Zactoman

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About Zactoman

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    100 billion rivets!!!
  • Birthday 04/02/1964

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    Zactoman@zactomodels.com
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    http://www.Zactomodels.com
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    Zactoman@yahoo.com

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    Male
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    Home of Napoleon Dynamite!
  • Interests
    Zactowoman and counting rivets!

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  1. IIRC we had a dimension for the Su-27 nosecone diameter and based the Su-33 diameter on that. The plastic matched the CAD so there was no creep apparent. The Su-35 should have a larger diameter nosecone so if it's smaller than the Su-33 kit, it's too small. As for the Su-33 canopy, it was based on published drawings, a few scattered dimensions and studying lots and lots of pictures. I think it's pretty close.
  2. https://www.youtube.com/watch?v=uIL49dVcndQ The three minute mark shows a good close-up of the engine humps which confirms my previous concern that they are too wide (and wrong shaped). You can see that the portion that would be painted bare metal doesn't extend onto the fuselage but ends on the side of the hump. Unfortunately on the finished build (http://www.moxdao.com/thread-27229-1-1.html) (from the link Berkut shared) the guy didn't paint the bare metal sections on the upper rear fuselage. If he had the problem would be very apparent. Can you please post a pic matching this angle (pic previously shared by Berkut):
  3. I'm happy to hear you like the parts. I have to give a big shout-out to Alexander (Eastern) . He made the exhausts for his build and sent them to me to use as a product. They were so nice they inspired me to do the whole correction set! I am responsible for the photo-etch though. As for the intakes, Alexander sent me the front section and I grafted it to the Revell center section. I can't recall if I did all the scribing or just the center section. Have you actually tried fitting the intake and engine tunnel parts? They were designed to fit the Revell kit so I'd doubt they would fit the new Trump kit without heavy modification. The exhausts were based on the Trump MiG-29M kit (and I sell them separately for that kit). Do they fit the new MiG-29A kit? I might just have to pick up the kit and see if there's anything I can offer to improve it.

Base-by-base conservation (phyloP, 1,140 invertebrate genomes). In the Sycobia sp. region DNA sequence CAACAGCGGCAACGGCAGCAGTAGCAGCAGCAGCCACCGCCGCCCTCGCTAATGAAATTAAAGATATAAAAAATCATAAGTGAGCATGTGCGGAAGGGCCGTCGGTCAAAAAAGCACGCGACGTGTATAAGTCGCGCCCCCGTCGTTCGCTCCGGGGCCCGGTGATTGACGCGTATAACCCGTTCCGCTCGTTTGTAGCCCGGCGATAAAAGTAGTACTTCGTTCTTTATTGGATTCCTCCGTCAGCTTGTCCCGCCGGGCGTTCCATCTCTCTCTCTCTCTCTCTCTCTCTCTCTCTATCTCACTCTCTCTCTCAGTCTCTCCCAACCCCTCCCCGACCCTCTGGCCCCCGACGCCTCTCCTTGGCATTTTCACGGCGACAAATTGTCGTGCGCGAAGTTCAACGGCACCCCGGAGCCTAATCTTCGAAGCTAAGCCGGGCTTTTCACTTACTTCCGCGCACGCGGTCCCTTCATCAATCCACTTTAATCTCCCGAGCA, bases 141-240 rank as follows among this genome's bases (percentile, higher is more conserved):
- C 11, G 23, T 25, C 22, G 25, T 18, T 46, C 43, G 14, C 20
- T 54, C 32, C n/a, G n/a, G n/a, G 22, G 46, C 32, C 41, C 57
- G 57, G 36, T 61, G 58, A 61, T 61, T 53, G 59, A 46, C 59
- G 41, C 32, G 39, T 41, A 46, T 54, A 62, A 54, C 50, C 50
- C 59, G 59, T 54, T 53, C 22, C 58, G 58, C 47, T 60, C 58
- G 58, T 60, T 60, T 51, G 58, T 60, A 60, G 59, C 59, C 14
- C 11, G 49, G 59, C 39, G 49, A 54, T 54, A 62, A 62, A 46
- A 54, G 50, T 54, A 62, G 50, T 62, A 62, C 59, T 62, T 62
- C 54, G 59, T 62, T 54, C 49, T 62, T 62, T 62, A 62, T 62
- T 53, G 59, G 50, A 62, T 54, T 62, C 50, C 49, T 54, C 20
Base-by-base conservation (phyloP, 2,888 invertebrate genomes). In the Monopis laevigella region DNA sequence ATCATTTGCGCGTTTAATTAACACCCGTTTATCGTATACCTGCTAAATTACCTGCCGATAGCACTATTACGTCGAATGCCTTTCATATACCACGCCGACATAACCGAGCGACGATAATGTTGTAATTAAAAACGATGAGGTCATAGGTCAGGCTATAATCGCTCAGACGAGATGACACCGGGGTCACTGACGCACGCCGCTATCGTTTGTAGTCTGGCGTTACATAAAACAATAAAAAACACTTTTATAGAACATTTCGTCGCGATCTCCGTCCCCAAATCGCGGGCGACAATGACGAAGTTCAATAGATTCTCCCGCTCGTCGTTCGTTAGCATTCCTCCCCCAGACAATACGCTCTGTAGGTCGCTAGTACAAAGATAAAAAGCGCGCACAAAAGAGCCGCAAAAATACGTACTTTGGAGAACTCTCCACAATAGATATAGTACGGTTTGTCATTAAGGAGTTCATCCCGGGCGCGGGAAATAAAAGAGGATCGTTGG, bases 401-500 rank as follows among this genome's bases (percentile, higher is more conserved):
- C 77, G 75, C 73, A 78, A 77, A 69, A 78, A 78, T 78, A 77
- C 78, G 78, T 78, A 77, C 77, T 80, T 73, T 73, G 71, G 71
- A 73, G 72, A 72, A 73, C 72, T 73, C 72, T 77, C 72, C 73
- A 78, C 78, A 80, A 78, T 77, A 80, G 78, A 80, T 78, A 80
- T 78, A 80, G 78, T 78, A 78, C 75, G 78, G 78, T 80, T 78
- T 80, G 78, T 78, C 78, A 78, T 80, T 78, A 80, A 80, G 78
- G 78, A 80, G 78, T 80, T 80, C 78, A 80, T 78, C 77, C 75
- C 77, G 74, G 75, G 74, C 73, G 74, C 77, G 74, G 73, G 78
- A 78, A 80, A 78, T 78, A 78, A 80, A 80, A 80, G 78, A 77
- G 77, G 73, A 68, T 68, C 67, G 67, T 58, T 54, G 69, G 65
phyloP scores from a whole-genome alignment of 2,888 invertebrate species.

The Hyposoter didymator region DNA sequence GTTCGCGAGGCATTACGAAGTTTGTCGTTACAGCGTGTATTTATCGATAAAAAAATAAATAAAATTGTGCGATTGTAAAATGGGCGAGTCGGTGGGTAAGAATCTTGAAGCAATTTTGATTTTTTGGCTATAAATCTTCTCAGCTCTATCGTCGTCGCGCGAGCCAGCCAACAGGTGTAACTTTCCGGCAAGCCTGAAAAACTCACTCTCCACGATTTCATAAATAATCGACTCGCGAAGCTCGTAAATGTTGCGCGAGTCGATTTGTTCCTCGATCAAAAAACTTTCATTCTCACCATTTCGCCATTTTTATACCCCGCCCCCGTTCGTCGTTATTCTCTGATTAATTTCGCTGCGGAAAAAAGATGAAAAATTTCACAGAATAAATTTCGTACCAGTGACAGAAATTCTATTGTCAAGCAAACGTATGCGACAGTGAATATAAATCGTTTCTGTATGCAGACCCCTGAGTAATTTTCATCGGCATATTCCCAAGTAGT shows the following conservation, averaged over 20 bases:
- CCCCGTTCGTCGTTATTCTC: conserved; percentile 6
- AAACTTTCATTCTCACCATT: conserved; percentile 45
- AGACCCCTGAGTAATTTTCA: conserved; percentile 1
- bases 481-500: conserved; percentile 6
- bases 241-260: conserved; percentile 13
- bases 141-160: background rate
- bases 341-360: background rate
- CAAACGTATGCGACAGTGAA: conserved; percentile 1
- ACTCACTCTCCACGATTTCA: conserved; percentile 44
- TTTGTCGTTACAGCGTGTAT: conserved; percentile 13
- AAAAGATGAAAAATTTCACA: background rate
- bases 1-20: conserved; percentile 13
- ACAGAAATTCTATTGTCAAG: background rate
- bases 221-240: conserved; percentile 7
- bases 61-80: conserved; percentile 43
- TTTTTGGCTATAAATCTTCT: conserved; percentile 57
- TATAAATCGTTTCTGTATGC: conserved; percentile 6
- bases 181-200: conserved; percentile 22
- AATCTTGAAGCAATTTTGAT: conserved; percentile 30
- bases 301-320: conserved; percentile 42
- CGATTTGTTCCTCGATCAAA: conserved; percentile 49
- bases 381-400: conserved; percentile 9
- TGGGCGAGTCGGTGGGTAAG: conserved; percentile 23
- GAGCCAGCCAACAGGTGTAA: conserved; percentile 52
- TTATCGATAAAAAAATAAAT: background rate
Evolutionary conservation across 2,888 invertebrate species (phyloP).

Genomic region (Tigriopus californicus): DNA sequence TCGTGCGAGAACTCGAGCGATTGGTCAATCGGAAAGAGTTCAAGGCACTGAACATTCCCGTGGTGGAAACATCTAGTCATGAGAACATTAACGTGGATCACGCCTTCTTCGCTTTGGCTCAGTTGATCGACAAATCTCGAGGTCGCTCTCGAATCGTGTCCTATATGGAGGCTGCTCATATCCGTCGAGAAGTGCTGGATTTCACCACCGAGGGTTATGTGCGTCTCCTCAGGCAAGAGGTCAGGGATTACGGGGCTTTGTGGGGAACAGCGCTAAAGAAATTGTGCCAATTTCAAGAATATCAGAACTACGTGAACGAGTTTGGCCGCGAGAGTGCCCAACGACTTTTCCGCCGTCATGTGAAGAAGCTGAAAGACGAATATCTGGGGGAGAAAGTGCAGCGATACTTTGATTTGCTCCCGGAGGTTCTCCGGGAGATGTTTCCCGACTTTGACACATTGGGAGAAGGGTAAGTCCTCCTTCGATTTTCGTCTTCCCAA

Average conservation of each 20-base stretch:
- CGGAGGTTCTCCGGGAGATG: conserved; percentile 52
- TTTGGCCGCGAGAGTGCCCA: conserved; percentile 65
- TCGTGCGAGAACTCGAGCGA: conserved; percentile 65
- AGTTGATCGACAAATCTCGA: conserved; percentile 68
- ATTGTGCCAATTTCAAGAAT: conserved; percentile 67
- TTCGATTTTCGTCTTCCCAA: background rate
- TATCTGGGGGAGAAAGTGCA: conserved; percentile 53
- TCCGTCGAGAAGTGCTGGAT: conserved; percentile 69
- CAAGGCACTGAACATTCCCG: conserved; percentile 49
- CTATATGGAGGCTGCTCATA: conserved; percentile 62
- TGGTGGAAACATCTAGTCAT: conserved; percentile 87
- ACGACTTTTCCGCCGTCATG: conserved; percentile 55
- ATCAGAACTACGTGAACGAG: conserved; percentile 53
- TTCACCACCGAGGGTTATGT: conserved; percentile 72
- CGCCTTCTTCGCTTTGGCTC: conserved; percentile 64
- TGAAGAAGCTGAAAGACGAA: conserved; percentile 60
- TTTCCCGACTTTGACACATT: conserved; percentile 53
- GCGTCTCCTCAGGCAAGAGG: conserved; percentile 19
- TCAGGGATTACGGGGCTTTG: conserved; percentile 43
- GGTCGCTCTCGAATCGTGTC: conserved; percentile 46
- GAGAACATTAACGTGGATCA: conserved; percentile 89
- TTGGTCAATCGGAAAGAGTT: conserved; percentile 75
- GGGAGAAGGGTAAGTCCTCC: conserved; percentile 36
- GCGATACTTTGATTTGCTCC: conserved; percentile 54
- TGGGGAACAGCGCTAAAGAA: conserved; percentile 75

4. Welcome back to ARC! Sharla is doing great. Thanks for thinking of her! The reconstructive surgery went well and she recently had a check-up that showed her being cancer-free!
  5. The seamless intake was a difficult to cast, high-reject, low-profit (huge expensive mold) part. Sold by itself it's just not worth the trouble to me. Sold with the other parts it was a bonus to the modelers (and extra work for me, though it did reduce the profit margin). My initial tests all failed and then I got interrupted and side-tracked with other stuff. I'm going to get my original vac patterns back and give it one last try. I'll update when I have news...
  6. I'm anxious to see a completed build-up of this kit so I can get a better look at the shapes. I'm suspicious of the upper rear section. I can see that the forward engine humps are too wide, too rounded and don't blend enough at the front. This is very apparent if you look at the forward engine access panels. http://www.airplane-pictures.net/photo/297722/07-red-russia-air-force-sukhoi-su-35/ http://www.airplane-pictures.net/photo/300660/07-lithuania-air-force-sukhoi-su-35/ Same size scoops on the v-stabs? Is the Su-33 kit the only one that has gotten this right? Question about the Su-35 as I've not researched it. Did they eliminate the FOD doors?
  7. ARC is one of the few websites where you can discuss the good and the bad issues of a kit. Please don't try to shut that down.
  8. I didn't really want to get involved, but I want to defend discussing models on a model discussion forum... Pointing out an omission, that happens to be one of the major features differentiating this Flanker variant from the rest of the Flanker family, seems a perfectly valid and important talking point. Why would any of you defend this obvious error? I'd hope, for a feature this important, it was poor research and not a conscious decision to just ignore it. Berkut described the problem in detail and included a great picture illustrating the problem with the kit as released. What more could be asked for? If someone discounts an omission or error as glaring as this they are asking to be challenged.
  9. On this Memorial Day, Remember the Fallen, Honor their Service and Sacrifice, and Rejoice in your Freedom. LTJG Joel Alexis Sandberg, USN, and CAPT Carl Edwin Long, USMC lost on December 20, 1969...
  10. Thanks for answering and providing the link. The part I'm not sure about is what the latch attaches to to hold the door open. Is it the ring in this pic? Fascinating stuff. Might make for an interesting diorama! How many men does it take to lift the nose? How many to sit on the rope if that method is used?